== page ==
Researchers have discovered a reason why smoking greatly increases the risk of heart disease and stroke. Nicotine promotes insulin resistance, also called prediabetes, which is a risk factor for cardiovascular disease, according to the new study, which was presented at The Endocrine Society's 91st Annual Meeting in Washington, D.C.
Additionally, the study authors were able to partially reverse this harmful effect of nicotine in mice by treating them with the nicotine antagonist mecamylamine, a drug that blunts the action of nicotine.
The study, which the National Institutes of Health funded, was conducted by researchers at Charles Drew University of Medicine and Science in Los Angeles and Western University of Health Sciences in Pomona, Calif.
Their results may explain why cigarette smokers have a high cardiovascular death rate, even though "smoking causes weight loss, which should protect against heart disease," said the study's lead author, Theodore Friedman, MD, PhD, chief of the endocrinology division at Charles Drew University.
Prediabetes and diabetes are known risk factors for cardiovascular disease. Past studies show that cigarette smokers tend to be insulin resistant, meaning that their hormone insulin does not work properly. To compensate, their blood glucose (sugar) levels become higher than normal but not yet high enough for diabetes. Smokers also have higher rates of diabetes, but it is not clear whether smoking is the cause, because they could have other risk factors, Friedman explained.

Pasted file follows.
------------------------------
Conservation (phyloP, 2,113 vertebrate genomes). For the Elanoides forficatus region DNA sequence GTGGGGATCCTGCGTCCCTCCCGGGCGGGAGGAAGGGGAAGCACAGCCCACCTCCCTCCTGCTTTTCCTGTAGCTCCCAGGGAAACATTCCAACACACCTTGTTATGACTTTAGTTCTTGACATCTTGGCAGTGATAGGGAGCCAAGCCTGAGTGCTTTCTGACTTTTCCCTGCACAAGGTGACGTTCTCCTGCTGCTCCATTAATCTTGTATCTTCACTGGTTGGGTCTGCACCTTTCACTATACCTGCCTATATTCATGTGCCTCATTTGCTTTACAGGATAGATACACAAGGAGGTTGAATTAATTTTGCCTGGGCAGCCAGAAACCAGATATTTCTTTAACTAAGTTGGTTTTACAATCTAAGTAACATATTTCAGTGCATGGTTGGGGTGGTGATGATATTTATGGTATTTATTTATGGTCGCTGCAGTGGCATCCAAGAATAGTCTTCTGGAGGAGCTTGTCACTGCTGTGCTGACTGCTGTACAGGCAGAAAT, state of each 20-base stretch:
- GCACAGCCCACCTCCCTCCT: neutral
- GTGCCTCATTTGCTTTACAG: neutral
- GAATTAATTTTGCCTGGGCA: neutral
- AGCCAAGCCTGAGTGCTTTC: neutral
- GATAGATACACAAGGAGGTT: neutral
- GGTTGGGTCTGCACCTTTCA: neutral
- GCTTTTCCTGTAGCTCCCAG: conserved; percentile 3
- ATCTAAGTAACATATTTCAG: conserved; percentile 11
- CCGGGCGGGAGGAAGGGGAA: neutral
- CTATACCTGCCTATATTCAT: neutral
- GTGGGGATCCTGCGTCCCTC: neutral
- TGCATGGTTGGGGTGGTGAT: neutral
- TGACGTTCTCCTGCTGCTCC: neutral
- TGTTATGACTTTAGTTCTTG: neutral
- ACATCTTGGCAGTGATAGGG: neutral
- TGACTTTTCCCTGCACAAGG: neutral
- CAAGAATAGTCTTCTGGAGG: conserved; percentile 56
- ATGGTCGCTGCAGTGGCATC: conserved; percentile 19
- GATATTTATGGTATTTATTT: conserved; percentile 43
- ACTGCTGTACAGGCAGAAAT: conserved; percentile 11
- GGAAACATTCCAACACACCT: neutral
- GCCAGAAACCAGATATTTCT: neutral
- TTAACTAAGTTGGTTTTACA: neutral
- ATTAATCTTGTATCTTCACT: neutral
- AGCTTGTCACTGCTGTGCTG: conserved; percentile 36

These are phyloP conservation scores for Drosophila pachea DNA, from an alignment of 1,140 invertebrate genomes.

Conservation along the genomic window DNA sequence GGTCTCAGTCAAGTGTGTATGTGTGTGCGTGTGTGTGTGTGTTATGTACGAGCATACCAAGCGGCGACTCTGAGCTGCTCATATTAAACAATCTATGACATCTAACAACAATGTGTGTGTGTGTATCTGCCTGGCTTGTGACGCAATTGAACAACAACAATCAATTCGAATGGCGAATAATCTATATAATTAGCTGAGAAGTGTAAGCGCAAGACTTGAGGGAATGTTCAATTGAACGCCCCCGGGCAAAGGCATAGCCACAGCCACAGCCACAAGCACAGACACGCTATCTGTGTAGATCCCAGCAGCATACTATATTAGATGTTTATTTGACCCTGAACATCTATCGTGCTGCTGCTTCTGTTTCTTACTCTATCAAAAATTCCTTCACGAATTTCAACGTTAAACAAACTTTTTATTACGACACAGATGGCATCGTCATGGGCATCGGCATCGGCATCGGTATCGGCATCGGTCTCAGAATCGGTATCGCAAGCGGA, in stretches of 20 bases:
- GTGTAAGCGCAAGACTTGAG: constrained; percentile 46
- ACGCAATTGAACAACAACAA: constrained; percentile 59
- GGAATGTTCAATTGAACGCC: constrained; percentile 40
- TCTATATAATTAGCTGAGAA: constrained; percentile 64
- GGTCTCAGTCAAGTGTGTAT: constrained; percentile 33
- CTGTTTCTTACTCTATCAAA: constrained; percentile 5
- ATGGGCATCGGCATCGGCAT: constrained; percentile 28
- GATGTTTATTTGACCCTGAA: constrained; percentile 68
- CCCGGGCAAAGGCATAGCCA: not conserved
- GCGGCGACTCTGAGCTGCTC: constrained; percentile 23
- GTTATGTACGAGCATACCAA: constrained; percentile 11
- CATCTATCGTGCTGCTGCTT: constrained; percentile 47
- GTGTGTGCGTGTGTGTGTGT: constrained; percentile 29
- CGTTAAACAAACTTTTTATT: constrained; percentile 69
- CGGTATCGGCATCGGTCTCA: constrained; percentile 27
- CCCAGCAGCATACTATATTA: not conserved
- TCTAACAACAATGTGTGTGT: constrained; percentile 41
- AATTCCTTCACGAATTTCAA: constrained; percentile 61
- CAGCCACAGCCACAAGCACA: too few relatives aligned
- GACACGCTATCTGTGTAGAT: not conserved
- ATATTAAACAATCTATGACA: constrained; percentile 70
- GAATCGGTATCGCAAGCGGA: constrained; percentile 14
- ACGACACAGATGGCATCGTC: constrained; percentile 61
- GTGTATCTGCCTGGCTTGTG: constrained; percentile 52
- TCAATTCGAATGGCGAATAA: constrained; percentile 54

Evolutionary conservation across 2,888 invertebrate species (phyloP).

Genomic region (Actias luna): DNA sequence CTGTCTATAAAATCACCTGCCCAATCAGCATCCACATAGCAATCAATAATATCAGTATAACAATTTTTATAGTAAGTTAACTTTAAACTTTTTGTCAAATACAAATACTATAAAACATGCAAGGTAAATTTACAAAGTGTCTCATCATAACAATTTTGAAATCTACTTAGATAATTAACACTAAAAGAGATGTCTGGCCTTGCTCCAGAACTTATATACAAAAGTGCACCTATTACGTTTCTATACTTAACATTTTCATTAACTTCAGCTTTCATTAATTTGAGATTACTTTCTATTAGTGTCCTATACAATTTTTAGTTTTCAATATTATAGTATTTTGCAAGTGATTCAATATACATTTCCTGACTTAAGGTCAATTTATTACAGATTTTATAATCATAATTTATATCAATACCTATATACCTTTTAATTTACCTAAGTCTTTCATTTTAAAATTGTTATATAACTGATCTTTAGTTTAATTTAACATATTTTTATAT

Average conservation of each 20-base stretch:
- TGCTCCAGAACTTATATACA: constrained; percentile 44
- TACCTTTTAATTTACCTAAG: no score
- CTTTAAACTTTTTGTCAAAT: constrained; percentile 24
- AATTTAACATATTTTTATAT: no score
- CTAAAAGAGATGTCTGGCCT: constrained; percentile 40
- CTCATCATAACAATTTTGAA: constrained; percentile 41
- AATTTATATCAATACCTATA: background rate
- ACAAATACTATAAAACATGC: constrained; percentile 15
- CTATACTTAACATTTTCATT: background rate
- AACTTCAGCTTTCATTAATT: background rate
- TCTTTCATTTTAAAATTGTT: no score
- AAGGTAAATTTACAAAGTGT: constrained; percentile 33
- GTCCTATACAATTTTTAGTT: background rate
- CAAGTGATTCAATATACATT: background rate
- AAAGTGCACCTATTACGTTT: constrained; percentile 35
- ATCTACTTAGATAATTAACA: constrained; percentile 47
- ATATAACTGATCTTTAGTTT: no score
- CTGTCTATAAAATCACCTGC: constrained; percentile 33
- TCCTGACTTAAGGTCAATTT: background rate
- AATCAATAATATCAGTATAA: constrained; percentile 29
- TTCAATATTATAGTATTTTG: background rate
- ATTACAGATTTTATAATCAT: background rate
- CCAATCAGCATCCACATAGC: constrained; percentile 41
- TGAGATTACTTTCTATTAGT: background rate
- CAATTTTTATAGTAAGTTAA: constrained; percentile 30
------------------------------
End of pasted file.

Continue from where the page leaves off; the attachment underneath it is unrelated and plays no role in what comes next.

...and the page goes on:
Some studies demonstrate that nicotine and cigarette smoking induce high levels of the stress hormone cortisol. "As cortisol excess is known to induce insulin resistance, it has been suggested that glucocorticoids, such as cortisol, are the missing [causative] link between cigarette smoking and insulin resistance," Friedman said.
The new study results suggest this theory is correct, he said. The researchers studied the effects, on 24 adult mice, of twice-daily injections of nicotine for 2 weeks. The mice ate less food than control mice that received injections without nicotine, and they also lost weight and had less fat. Despite this, the mice receiving nicotine developed prediabetes (insulin resistance), which subsequent mecamylamine treatment improved somewhat. These mice also had high cortisol levels in their blood and tissues, and mecamylamine blocked this effect.
"Our results suggest that reducing tissue glucocorticoid levels or decreasing insulin resistance may reduce the heart disease seen in smokers," Friedman said. "We anticipate that in the future there will be drugs to specifically block the effect of nicotine on glucocorticoids and insulin resistance."
Currently available nicotine antagonists are not specific enough to completely block nicotine's effects or they have bothersome side effects, so better drugs are needed for this purpose, he said.